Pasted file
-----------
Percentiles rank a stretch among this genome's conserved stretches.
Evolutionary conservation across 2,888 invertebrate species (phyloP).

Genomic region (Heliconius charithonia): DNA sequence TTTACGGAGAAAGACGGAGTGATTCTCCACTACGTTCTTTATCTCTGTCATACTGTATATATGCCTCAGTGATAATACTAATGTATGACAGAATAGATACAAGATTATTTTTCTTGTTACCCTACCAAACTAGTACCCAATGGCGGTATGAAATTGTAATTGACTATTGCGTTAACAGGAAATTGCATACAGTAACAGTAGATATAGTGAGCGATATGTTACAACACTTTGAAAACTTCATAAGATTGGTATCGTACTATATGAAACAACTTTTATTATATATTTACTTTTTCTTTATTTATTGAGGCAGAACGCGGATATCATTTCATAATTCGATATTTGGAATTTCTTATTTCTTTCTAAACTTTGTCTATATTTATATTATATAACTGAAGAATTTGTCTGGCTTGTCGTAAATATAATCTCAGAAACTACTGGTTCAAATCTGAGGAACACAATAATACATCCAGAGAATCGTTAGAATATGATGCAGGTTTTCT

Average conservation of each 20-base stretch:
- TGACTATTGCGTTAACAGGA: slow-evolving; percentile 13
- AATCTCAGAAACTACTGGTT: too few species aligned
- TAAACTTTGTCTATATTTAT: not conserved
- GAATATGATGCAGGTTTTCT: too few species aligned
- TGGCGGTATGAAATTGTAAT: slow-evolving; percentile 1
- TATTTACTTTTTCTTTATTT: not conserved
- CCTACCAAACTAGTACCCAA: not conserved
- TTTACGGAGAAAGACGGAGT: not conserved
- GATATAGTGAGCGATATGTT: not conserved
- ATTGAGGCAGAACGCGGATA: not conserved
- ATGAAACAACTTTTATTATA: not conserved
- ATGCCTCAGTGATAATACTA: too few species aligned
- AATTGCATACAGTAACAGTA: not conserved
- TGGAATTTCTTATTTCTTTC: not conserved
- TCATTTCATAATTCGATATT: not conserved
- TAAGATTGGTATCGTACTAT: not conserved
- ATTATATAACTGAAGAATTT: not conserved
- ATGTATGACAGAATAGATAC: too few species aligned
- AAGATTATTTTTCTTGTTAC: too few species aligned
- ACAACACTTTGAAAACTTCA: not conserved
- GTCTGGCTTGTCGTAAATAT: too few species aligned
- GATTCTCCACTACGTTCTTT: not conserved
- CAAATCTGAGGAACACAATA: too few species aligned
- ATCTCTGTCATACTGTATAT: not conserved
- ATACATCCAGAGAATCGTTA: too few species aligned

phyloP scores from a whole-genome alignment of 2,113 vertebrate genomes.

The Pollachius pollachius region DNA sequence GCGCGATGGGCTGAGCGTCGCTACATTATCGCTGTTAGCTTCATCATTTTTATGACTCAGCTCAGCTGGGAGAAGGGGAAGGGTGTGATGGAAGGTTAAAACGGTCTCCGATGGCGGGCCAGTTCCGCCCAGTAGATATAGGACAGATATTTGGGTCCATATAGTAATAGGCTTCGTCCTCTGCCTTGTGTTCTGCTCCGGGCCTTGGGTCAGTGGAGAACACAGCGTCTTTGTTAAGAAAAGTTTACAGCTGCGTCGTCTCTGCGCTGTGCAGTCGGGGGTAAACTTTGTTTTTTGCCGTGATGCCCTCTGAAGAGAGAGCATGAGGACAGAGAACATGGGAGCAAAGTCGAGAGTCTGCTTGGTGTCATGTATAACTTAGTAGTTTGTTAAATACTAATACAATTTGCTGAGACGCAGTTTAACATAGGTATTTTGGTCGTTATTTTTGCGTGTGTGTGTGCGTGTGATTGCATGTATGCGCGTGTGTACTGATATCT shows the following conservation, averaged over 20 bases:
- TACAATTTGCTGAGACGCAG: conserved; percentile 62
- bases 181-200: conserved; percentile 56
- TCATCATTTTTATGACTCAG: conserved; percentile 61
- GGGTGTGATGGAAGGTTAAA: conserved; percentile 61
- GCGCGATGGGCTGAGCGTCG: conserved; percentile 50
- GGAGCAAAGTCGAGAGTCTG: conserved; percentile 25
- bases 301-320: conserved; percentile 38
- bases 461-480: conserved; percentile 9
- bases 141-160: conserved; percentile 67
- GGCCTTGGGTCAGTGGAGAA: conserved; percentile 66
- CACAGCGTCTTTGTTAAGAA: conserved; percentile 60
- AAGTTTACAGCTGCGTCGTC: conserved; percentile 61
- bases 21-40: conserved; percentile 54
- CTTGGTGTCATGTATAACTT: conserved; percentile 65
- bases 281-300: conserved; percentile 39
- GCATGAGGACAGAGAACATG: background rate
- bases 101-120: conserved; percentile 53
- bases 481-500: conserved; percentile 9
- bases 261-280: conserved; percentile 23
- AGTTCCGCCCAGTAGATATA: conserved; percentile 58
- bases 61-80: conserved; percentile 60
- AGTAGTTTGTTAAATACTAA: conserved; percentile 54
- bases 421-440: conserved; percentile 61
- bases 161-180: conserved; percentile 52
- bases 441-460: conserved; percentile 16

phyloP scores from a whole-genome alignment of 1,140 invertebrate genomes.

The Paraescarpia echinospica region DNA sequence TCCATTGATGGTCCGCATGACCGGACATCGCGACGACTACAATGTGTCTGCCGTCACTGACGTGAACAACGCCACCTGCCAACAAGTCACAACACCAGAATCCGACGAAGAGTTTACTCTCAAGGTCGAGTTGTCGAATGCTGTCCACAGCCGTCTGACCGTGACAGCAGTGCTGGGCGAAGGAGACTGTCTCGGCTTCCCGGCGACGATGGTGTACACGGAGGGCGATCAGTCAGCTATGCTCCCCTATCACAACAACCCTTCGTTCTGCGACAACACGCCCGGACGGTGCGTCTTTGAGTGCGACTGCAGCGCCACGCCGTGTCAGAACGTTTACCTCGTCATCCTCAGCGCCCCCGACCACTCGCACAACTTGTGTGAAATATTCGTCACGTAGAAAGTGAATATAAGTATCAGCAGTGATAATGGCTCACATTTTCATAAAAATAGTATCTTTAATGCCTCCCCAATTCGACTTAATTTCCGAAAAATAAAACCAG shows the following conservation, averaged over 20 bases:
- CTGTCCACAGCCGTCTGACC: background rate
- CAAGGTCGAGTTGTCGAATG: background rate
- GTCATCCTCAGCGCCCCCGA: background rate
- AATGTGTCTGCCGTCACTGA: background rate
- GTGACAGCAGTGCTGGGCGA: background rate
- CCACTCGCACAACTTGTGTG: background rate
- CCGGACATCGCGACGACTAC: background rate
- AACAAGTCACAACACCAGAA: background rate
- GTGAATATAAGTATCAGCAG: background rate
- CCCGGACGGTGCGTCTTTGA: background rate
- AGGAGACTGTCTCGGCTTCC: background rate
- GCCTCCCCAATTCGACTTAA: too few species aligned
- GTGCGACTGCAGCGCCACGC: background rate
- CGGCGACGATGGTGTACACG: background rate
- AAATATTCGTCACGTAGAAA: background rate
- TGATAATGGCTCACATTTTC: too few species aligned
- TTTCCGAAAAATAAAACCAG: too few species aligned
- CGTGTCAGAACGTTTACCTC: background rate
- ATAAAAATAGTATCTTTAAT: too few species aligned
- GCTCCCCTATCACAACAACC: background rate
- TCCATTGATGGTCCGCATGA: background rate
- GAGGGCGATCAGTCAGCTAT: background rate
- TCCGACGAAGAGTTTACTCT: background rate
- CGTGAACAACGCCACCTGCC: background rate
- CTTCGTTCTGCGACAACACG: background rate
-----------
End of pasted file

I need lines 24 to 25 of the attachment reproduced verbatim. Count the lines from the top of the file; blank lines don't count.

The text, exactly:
- ACAACACTTTGAAAACTTCA: not conserved
- GTCTGGCTTGTCGTAAATAT: too few species aligned